Alumnus, Rockaway Collegiate High School

“I always knew I had the potential to be a leader.”

Sekenya started attending Rockaway Collegiate High School in Brooklyn, NY during his junior year. Rockaway Collegiate is in a neighborhood where 100% of the students qualify for public assistance. An introverted young man, Sekenya admits, “I would show up and walk through the metal detector every day, spending most of my time trying to stay below the radar—unseen, unheard.” Sekenya was frequently tardy and missed classes. “I wasn’t on track to graduate, and I wasn’t motivated to make a change.”

While Sekenya was gliding past the metal detectors our full-time social worker Ms. Jen, like all of our social workers, acted as a “meddle detector.” She saw the potential in Sekenya, and she began an all-out effort to get him to school every day. “She started calling my mother constantly concerning my attendance. My mother would nag me, and then Ms. Jen followed up, and they basically tag-teamed me to get to school!”

Sekenya did not want to disappoint both his mother and Ms. Jen. “They believed in me: my mom, Ms. Jen, and all of PWC,” he says. Sekenya boosted his attendance from 68% to 95%, and once at school, he became involved in PWC workshops, his favorite of which was the Young Men’s Series. “I’ve always been interested in male empowerment programs, because being empowered means developing your courage and having your voice heard.”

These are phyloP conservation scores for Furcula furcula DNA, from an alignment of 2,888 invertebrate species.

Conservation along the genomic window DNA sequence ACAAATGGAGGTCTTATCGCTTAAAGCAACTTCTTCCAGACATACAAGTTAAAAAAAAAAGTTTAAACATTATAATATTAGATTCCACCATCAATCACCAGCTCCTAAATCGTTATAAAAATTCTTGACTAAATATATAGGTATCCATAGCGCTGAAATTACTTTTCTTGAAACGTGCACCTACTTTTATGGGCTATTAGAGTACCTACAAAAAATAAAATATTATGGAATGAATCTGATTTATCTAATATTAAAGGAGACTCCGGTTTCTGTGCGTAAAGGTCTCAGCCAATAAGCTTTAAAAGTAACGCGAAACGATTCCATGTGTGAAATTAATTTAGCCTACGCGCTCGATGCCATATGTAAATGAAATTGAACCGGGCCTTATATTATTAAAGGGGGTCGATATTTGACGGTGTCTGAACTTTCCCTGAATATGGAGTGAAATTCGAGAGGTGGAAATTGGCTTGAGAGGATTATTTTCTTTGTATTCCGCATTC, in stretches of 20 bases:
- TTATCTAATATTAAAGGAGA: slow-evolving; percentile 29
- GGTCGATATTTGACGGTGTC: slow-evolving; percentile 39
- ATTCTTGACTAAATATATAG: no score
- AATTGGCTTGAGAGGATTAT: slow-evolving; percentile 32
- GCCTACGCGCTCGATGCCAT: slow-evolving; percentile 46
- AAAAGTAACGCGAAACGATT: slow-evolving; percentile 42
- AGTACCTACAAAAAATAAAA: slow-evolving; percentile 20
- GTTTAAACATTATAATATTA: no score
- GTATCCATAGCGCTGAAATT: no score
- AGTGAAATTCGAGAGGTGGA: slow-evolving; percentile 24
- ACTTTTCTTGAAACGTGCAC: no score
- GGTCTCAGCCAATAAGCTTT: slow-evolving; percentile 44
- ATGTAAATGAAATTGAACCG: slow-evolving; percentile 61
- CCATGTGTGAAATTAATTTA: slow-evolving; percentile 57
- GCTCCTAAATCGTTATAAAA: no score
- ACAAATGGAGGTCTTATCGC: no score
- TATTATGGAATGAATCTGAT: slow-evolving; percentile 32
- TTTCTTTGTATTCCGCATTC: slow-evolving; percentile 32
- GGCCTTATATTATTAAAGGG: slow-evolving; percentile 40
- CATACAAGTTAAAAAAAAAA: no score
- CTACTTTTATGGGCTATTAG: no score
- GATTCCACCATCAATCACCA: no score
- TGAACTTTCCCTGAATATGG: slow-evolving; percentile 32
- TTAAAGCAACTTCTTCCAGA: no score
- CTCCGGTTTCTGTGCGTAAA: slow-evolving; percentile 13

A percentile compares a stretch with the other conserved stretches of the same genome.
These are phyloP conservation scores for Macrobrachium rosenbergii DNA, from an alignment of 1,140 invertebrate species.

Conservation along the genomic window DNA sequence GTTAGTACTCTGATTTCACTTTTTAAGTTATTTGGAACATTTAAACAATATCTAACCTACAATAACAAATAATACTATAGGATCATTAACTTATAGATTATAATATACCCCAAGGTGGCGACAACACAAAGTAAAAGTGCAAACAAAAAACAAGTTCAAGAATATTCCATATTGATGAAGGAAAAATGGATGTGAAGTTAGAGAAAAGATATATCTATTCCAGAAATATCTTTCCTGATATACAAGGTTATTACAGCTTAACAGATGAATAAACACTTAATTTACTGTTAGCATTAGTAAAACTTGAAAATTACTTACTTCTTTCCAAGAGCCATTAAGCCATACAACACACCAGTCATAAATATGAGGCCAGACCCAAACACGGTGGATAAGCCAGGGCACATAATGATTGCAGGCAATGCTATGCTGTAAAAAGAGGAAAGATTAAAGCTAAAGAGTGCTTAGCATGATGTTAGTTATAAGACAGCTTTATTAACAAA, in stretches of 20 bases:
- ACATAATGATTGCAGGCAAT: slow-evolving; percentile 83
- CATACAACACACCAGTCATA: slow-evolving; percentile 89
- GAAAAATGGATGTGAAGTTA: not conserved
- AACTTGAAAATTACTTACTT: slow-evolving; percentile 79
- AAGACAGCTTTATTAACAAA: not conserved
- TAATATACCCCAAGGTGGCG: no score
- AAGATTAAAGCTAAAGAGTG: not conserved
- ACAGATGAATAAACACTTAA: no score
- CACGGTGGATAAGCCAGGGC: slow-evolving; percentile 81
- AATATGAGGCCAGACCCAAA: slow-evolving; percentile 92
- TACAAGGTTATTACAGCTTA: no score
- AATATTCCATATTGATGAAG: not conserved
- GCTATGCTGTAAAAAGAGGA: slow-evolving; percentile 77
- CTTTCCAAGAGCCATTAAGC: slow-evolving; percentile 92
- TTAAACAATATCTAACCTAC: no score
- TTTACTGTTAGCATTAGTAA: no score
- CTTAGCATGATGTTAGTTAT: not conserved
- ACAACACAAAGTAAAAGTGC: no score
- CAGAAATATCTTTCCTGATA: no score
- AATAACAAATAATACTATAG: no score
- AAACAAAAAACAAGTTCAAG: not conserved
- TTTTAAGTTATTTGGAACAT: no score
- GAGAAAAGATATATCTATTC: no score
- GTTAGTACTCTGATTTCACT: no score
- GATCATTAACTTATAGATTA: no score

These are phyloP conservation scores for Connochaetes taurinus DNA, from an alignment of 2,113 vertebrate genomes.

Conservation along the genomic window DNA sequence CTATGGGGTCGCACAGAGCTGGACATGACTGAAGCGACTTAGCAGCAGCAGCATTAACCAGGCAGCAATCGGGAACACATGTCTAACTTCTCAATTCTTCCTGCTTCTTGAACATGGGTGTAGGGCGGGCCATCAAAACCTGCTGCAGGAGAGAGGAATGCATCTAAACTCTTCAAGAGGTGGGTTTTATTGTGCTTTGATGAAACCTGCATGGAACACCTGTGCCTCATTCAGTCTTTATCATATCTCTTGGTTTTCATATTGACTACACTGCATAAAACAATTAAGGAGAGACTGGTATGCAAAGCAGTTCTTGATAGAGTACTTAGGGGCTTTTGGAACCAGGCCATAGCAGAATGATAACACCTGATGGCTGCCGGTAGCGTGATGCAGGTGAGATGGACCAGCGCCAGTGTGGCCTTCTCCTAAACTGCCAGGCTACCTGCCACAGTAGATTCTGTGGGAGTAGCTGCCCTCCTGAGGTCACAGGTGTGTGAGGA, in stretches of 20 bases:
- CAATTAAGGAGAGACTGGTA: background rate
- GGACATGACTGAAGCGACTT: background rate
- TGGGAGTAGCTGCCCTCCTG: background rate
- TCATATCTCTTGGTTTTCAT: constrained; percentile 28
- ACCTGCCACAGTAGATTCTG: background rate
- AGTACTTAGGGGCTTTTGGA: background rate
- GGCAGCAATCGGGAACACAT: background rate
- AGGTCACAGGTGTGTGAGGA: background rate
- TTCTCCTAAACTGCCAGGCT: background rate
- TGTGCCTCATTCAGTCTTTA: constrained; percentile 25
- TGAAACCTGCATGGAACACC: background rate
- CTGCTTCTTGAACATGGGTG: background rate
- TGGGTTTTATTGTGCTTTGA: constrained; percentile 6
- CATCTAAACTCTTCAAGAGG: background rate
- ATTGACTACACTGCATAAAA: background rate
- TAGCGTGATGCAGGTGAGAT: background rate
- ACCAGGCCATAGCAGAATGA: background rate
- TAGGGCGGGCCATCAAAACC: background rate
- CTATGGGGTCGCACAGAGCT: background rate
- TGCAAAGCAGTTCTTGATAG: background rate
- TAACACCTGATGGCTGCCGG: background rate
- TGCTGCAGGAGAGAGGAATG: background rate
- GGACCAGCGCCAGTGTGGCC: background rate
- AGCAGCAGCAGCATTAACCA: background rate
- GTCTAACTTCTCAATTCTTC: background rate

Because PWC helped Sekenya find his voice, he wanted to help other classmates find theirs. He ran for and became President of the student government at Collegiate Rockaway when he was a senior. “Two years ago,” he laughs, “you would not have expected me to be the Student Government President, let alone win the election.” In his campaign, he promised to make sure students have a voice and feel valued in their school. “This was so important to me because PWC helped me develop my voice. They taught me that I have a role to play in shaping my own future.”

For Sekenya, that future looks bright. As a senior, he began working 20 hours a week at McDonald’s and volunteering with the Rockaway Youth Task Force to help restore his neighborhood, still damaged from Hurricane Sandy. “I’m a hard worker,” he says with pride. And this boy who could barely make it to school on time is now a young man attending CUNY’s Medgar Evers College, majoring in business with a focus on entrepreneurship and real estate. He says:

“I always knew I had the potential to be a leader. It’s like it was calling me. And I finally answered. But I think I might have missed the call if Ms. Jen never called my mother, and if I never followed through with the Partnership with Children program.”